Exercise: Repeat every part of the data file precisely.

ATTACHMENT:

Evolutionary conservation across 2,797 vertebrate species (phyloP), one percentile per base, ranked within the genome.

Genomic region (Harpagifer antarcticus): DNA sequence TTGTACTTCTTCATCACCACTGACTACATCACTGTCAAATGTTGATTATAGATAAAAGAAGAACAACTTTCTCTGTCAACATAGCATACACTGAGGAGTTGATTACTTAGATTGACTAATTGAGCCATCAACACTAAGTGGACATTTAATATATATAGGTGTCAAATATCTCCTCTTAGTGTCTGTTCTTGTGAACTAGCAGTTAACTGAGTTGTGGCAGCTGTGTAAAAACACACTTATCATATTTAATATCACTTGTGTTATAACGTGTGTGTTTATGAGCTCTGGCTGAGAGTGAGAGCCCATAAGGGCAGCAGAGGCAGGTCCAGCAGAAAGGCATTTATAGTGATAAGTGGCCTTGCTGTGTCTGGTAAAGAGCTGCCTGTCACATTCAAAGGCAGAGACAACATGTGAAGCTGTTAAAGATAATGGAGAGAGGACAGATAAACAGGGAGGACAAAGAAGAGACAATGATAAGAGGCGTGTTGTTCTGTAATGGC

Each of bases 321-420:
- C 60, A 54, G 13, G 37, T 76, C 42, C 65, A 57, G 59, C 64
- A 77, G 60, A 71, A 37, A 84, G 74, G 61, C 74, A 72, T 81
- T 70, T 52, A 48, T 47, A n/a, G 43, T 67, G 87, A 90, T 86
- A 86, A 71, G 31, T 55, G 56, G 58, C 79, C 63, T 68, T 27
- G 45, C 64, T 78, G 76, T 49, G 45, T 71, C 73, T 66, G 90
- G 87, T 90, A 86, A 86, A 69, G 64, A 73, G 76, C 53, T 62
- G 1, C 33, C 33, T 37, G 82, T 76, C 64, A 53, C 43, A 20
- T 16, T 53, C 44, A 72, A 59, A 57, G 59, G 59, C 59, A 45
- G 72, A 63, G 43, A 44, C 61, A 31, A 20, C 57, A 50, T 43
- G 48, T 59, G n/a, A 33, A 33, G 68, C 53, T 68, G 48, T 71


Evolutionary conservation across 2,797 vertebrate species (phyloP), one percentile per base, ranked within the genome.

Genomic region (Harpagifer antarcticus): DNA sequence TTGTACTTCTTCATCACCACTGACTACATCACTGTCAAATGTTGATTATAGATAAAAGAAGAACAACTTTCTCTGTCAACATAGCATACACTGAGGAGTTGATTACTTAGATTGACTAATTGAGCCATCAACACTAAGTGGACATTTAATATATATAGGTGTCAAATATCTCCTCTTAGTGTCTGTTCTTGTGAACTAGCAGTTAACTGAGTTGTGGCAGCTGTGTAAAAACACACTTATCATATTTAATATCACTTGTGTTATAACGTGTGTGTTTATGAGCTCTGGCTGAGAGTGAGAGCCCATAAGGGCAGCAGAGGCAGGTCCAGCAGAAAGGCATTTATAGTGATAAGTGGCCTTGCTGTGTCTGGTAAAGAGCTGCCTGTCACATTCAAAGGCAGAGACAACATGTGAAGCTGTTAAAGATAATGGAGAGAGGACAGATAAACAGGGAGGACAAAGAAGAGACAATGATAAGAGGCGTGTTGTTCTGTAATGGC

Each of bases 321-420:
- C 60, A 54, G 13, G 37, T 76, C 42, C 65, A 57, G 59, C 64
- A 77, G 60, A 71, A 37, A 84, G 74, G 61, C 74, A 72, T 81
- T 70, T 52, A 48, T 47, A n/a, G 43, T 67, G 87, A 90, T 86
- A 86, A 71, G 31, T 55, G 56, G 58, C 79, C 63, T 68, T 27
- G 45, C 64, T 78, G 76, T 49, G 45, T 71, C 73, T 66, G 90
- G 87, T 90, A 86, A 86, A 69, G 64, A 73, G 76, C 53, T 62
- G 1, C 33, C 33, T 37, G 82, T 76, C 64, A 53, C 43, A 20
- T 16, T 53, C 44, A 72, A 59, A 57, G 59, G 59, C 59, A 45
- G 72, A 63, G 43, A 44, C 61, A 31, A 20, C 57, A 50, T 43
- G 48, T 59, G n/a, A 33, A 33, G 68, C 53, T 68, G 48, T 71